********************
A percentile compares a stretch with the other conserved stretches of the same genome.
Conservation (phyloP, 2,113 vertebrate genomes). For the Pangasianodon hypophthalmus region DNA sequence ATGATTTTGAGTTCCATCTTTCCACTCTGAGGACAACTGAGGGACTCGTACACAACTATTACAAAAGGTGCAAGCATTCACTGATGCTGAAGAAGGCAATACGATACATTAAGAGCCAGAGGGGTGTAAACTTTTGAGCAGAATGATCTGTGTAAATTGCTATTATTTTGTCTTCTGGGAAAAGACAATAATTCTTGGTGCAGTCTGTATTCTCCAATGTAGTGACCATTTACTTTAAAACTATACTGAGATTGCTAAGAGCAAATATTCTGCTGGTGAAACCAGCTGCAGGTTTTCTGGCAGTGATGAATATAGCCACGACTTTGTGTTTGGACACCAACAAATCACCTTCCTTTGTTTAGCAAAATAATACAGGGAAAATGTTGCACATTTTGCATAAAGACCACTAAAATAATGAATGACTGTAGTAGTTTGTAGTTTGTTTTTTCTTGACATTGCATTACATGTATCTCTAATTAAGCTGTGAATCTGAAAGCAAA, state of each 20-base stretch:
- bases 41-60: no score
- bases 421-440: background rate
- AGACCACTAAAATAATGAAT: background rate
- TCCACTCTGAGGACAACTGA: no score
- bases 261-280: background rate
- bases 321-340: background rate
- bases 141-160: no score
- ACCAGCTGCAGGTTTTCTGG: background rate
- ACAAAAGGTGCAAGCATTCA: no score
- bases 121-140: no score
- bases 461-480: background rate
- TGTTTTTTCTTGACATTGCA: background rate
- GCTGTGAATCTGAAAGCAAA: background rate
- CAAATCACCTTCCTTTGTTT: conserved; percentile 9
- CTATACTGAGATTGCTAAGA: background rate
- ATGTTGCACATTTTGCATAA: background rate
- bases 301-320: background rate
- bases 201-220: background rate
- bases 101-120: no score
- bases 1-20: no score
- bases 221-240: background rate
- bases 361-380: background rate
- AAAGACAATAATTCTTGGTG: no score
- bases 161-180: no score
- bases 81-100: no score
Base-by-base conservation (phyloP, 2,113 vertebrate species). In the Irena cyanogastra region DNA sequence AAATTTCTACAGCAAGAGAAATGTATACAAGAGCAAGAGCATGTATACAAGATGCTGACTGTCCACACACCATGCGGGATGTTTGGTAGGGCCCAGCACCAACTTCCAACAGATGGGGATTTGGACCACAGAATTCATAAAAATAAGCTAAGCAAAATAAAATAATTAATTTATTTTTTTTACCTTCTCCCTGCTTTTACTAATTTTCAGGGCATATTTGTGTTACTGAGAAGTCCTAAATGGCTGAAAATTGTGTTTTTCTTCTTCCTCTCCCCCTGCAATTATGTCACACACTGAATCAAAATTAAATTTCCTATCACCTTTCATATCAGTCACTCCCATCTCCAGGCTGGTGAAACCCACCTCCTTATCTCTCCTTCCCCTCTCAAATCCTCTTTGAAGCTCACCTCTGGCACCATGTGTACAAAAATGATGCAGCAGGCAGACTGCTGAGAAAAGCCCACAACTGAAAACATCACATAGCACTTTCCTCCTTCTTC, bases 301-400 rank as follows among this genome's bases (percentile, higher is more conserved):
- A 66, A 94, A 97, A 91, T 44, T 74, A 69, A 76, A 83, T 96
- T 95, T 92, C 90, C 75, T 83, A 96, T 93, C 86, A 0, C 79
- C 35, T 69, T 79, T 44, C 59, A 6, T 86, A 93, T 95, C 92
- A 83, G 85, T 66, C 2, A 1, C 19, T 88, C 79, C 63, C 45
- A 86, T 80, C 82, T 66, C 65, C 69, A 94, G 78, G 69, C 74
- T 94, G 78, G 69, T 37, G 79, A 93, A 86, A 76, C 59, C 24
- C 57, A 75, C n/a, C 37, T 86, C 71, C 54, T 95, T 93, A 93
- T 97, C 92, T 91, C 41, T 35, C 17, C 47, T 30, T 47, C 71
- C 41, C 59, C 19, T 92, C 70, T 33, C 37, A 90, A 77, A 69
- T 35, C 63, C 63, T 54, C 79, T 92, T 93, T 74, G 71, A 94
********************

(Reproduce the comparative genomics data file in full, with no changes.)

A percentile compares a stretch with the other conserved stretches of the same genome.
Conservation (phyloP, 2,113 vertebrate genomes). For the Pangasianodon hypophthalmus region DNA sequence ATGATTTTGAGTTCCATCTTTCCACTCTGAGGACAACTGAGGGACTCGTACACAACTATTACAAAAGGTGCAAGCATTCACTGATGCTGAAGAAGGCAATACGATACATTAAGAGCCAGAGGGGTGTAAACTTTTGAGCAGAATGATCTGTGTAAATTGCTATTATTTTGTCTTCTGGGAAAAGACAATAATTCTTGGTGCAGTCTGTATTCTCCAATGTAGTGACCATTTACTTTAAAACTATACTGAGATTGCTAAGAGCAAATATTCTGCTGGTGAAACCAGCTGCAGGTTTTCTGGCAGTGATGAATATAGCCACGACTTTGTGTTTGGACACCAACAAATCACCTTCCTTTGTTTAGCAAAATAATACAGGGAAAATGTTGCACATTTTGCATAAAGACCACTAAAATAATGAATGACTGTAGTAGTTTGTAGTTTGTTTTTTCTTGACATTGCATTACATGTATCTCTAATTAAGCTGTGAATCTGAAAGCAAA, state of each 20-base stretch:
- bases 41-60: no score
- bases 421-440: background rate
- AGACCACTAAAATAATGAAT: background rate
- TCCACTCTGAGGACAACTGA: no score
- bases 261-280: background rate
- bases 321-340: background rate
- bases 141-160: no score
- ACCAGCTGCAGGTTTTCTGG: background rate
- ACAAAAGGTGCAAGCATTCA: no score
- bases 121-140: no score
- bases 461-480: background rate
- TGTTTTTTCTTGACATTGCA: background rate
- GCTGTGAATCTGAAAGCAAA: background rate
- CAAATCACCTTCCTTTGTTT: conserved; percentile 9
- CTATACTGAGATTGCTAAGA: background rate
- ATGTTGCACATTTTGCATAA: background rate
- bases 301-320: background rate
- bases 201-220: background rate
- bases 101-120: no score
- bases 1-20: no score
- bases 221-240: background rate
- bases 361-380: background rate
- AAAGACAATAATTCTTGGTG: no score
- bases 161-180: no score
- bases 81-100: no score
Base-by-base conservation (phyloP, 2,113 vertebrate species). In the Irena cyanogastra region DNA sequence AAATTTCTACAGCAAGAGAAATGTATACAAGAGCAAGAGCATGTATACAAGATGCTGACTGTCCACACACCATGCGGGATGTTTGGTAGGGCCCAGCACCAACTTCCAACAGATGGGGATTTGGACCACAGAATTCATAAAAATAAGCTAAGCAAAATAAAATAATTAATTTATTTTTTTTACCTTCTCCCTGCTTTTACTAATTTTCAGGGCATATTTGTGTTACTGAGAAGTCCTAAATGGCTGAAAATTGTGTTTTTCTTCTTCCTCTCCCCCTGCAATTATGTCACACACTGAATCAAAATTAAATTTCCTATCACCTTTCATATCAGTCACTCCCATCTCCAGGCTGGTGAAACCCACCTCCTTATCTCTCCTTCCCCTCTCAAATCCTCTTTGAAGCTCACCTCTGGCACCATGTGTACAAAAATGATGCAGCAGGCAGACTGCTGAGAAAAGCCCACAACTGAAAACATCACATAGCACTTTCCTCCTTCTTC, bases 301-400 rank as follows among this genome's bases (percentile, higher is more conserved):
- A 66, A 94, A 97, A 91, T 44, T 74, A 69, A 76, A 83, T 96
- T 95, T 92, C 90, C 75, T 83, A 96, T 93, C 86, A 0, C 79
- C 35, T 69, T 79, T 44, C 59, A 6, T 86, A 93, T 95, C 92
- A 83, G 85, T 66, C 2, A 1, C 19, T 88, C 79, C 63, C 45
- A 86, T 80, C 82, T 66, C 65, C 69, A 94, G 78, G 69, C 74
- T 94, G 78, G 69, T 37, G 79, A 93, A 86, A 76, C 59, C 24
- C 57, A 75, C n/a, C 37, T 86, C 71, C 54, T 95, T 93, A 93
- T 97, C 92, T 91, C 41, T 35, C 17, C 47, T 30, T 47, C 71
- C 41, C 59, C 19, T 92, C 70, T 33, C 37, A 90, A 77, A 69
- T 35, C 63, C 63, T 54, C 79, T 92, T 93, T 74, G 71, A 94